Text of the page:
Midlife crises have a deservedly bad rap.
They bring to mind young blondes on the side, racy sports cars, hair plugs and a general lack of grace. Think of the cringe factor while watching American Beauty. Bingo. There you have it.
Males get the worst rap, as midlife crises go, because they tend to be the most flagrant violators of social mores. But my fellow females have been known to raise an eyebrow or two also.
I am somehow, magically, avoiding the existential craziness that comes from midlife. I think this is because I’ve matured into my limitations.
Yes, I said limitations. This will not be a rah-rah coaching session on how to overcome them. It’ll be a gentle admonition to face them and accept them. Midlife crisis avoided.
You can blame Gretchen Rubin, author of “The Happiness Project”, for this musing. I’ve been reading her book (yes, I’m always late to the party) and she talks a lot about just being Gretchen. About loving the idea of playing chess or frequent theater trips, but accepting the fact they just don’t make her soul sing.
I think we all could take a page or two from Ms. Rubin’s book.
For instance, I think it’s safe to say that I will never become a ballerina or the diva of a Martha Graham dance company. I’m pretty sure no one is looking for a mid-forties wannabe whose dance lessons consisted of “creative” dance in an elementary school gym, wearing a red bandanna, black leotard and black tights while trying to channel the movements of a kite in the wind. I mean, I can’t say for sure, but I’m pretty positive on this one.
And yet, I love dance. I love to dance in my home, at weddings and anywhere music is playing. Could I have been a professional dancer? I think probably, if my parents had seen this as an acceptable career choice. But dance lessons just weren’t on the agenda at my house, no matter how much you begged. Math and spelling homework were the clear winners.
Do I sit around regretting not being a dancer? No. I have found other loves and talents to feed my creative fire.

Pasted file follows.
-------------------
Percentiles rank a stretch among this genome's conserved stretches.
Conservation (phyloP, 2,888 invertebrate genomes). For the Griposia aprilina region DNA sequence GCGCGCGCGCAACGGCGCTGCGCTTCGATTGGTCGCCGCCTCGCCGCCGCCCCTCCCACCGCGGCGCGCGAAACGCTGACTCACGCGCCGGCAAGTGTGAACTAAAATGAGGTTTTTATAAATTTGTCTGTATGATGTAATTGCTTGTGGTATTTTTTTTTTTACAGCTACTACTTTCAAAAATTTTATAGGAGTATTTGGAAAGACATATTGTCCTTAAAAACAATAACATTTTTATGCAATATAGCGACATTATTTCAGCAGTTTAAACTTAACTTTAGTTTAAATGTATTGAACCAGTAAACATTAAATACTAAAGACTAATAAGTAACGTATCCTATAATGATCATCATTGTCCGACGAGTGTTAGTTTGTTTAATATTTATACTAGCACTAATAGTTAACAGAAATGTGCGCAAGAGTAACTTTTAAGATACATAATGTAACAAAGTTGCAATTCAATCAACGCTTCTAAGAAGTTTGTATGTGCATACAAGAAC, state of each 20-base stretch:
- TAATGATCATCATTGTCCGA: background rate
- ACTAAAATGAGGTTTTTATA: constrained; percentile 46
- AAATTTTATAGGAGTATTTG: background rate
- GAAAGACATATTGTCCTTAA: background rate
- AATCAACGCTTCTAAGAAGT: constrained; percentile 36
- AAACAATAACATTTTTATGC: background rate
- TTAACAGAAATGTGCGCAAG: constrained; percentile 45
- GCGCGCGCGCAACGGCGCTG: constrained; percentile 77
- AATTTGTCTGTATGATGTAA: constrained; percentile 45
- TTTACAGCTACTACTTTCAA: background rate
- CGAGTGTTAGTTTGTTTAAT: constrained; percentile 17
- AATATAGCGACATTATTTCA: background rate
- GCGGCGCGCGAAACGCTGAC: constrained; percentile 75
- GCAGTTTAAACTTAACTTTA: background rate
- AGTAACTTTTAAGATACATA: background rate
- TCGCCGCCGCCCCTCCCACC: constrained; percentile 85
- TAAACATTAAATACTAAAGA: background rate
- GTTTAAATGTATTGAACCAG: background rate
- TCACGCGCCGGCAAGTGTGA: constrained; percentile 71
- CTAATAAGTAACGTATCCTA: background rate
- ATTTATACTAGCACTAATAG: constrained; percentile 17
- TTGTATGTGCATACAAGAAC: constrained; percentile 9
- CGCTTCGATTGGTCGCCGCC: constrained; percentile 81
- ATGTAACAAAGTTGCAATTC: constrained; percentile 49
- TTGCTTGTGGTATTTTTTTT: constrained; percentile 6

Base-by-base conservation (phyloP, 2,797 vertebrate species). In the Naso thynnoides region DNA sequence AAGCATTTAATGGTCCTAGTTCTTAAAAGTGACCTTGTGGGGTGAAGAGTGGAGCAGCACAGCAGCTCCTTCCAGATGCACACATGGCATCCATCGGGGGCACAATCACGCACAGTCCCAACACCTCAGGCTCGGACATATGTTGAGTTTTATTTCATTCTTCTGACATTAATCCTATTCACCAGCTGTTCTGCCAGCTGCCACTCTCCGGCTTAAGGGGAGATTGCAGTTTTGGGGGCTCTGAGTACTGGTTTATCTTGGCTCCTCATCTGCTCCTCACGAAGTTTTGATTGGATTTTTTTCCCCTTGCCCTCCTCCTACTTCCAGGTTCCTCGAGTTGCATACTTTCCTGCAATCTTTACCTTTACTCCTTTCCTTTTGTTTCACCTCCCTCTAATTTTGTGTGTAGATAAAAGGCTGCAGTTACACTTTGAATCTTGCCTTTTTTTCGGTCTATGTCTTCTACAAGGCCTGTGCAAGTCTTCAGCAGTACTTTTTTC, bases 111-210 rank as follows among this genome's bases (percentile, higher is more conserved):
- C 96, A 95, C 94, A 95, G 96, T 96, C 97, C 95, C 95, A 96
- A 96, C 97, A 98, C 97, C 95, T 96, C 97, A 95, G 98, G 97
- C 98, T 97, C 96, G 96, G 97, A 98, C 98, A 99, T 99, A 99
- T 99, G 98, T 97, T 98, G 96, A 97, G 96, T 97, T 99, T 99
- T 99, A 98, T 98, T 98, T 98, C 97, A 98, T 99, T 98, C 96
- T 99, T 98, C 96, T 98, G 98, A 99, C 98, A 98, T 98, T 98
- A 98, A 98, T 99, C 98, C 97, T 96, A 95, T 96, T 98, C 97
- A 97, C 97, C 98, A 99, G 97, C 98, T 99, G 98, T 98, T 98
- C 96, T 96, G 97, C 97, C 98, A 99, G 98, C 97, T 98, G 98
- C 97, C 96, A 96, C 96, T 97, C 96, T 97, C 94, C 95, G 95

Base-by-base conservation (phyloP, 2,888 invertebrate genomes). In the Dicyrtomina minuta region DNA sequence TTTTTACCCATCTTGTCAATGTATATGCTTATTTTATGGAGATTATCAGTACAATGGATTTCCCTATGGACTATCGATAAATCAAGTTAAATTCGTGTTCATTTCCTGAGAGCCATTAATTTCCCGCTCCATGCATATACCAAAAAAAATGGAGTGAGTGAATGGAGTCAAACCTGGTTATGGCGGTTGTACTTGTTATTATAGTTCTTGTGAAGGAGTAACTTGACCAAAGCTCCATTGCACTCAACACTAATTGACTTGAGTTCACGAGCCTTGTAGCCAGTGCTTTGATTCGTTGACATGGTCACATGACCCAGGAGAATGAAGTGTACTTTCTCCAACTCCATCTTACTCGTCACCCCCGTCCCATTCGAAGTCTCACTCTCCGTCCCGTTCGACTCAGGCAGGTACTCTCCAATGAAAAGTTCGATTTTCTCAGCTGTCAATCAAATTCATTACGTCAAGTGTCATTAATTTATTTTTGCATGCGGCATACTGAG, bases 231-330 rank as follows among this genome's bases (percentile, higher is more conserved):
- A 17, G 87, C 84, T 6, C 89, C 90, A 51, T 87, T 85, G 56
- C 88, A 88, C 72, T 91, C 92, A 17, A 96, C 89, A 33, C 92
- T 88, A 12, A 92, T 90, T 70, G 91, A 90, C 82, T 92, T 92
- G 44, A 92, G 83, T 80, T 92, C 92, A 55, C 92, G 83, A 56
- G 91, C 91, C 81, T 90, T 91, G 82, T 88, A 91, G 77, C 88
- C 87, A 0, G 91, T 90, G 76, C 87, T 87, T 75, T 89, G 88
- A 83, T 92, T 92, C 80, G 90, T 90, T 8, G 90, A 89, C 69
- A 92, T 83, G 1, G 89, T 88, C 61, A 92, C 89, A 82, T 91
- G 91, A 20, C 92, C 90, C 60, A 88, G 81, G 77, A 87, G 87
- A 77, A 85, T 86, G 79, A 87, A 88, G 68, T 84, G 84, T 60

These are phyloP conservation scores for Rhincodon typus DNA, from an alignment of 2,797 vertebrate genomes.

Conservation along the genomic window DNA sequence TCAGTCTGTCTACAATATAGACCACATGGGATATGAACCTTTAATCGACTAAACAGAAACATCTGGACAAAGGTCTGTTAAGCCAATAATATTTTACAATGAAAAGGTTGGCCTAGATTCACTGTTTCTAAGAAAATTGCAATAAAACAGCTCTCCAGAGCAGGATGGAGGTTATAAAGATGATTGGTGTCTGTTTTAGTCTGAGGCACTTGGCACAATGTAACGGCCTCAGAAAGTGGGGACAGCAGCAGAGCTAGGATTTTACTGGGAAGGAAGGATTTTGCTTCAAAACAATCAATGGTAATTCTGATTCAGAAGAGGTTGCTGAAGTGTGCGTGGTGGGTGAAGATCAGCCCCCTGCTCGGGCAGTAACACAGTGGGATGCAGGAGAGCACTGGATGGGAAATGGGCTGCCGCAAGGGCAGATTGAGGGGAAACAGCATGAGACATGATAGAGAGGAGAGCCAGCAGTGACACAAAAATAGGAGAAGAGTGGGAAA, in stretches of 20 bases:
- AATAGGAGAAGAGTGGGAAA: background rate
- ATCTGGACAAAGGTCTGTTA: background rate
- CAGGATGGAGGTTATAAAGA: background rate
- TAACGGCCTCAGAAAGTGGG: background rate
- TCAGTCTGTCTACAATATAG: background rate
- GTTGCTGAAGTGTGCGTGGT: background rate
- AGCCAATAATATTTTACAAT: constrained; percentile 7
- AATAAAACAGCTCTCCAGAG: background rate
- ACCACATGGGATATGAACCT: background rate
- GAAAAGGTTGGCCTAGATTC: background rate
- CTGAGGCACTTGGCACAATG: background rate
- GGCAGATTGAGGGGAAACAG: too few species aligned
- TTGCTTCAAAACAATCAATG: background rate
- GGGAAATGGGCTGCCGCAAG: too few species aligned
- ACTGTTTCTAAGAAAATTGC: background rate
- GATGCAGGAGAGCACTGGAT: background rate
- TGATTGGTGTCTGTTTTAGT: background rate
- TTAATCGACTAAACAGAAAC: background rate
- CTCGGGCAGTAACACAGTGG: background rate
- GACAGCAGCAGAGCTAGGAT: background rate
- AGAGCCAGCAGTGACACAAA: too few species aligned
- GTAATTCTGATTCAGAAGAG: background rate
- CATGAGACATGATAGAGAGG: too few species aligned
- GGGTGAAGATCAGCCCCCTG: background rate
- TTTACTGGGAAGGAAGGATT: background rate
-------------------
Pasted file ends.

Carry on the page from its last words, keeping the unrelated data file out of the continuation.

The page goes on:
So, I do not angst about things for which I have talent but did not get a chance to pursue. I either decide something is feasible or it’s not. And if it’s not, I use my energy to pursue other outlets, not to angst. How very Midwestern of me.
Then there are the talents and desires I want to have, but just don’t. People who like extreme sports are seen as daring adventurers. I’d love to be seen as a daring adventurer. But truth be told, I’m not. I have no desire to skydive or bungee jump. I don’t want to try blowfish (I struggle to eat salmon).
When exploring online dating sites for an article, I realized how very boring I just might be. When filling out the interest inventory, I could not check off a lot. I used to play tennis, but not really much anymore. I run, but at a pace where old men and dogs pass me. I love to sail, but am usually not the one doing the tacking. I do not mountain climb or participate in triathlons.
I like to read and write. I love cooking and wine. I do so love a good movie or play. I like to hike but not if you make it a competitive sport. I enjoy metaphysical lectures. Museums, concerts and dancing. Travel. Evenings with friends around a fire.
Makes me sound very bland, does it not? I hated that version of myself when filling out my profile. And yet, I was honest. As a result, I got paired with plenty of totally inappropriate men. Amazed me how the dating site matchmakers thought I would want to date a male version of me. I don’t want the meathead athlete but the male version of me drives me crazy.
In midlife, looking at yourself squarely in the mirror causes plenty of crises. Sure. You realize not only will you never be a vet (too much math and science), a dancer or an astronaut (see vet), you also have changed. The crinkles around your eyes, the crepe-paper quality of your neck, are here. To stay. You see that you are still working on patience but have not mastered it. That you still tend to interrupt people when you get excited. That you never mastered the fine art of folding that damn bottom bedsheet.
But, if you’ve done your job right, you’ve created a lot of good with this first half of life. In my case, I have two boys that mean the world to me. I have put my writing out into the world and it has made people laugh, cry and think in new ways—goals that were important to me. I’ve added some beauty to this world in the form of flowers planted, kind words offered, jokes provided. I’ve held the hand of loved ones who were dying, letting them know they were anything but alone as they approached the threshold of a new life.
These are not earth-shattering contributions to the world. Plenty of other people have done similar things. But I’m not plenty of other people. And what I’ll be held accountable for is if I’m leaving this place better than I found it.
I am, in myriad small ways. Despite my many limitations, I have developed strengths and used them to the best of my ability. It’s really all that is asked of any of us.
Midlife crisis avoided.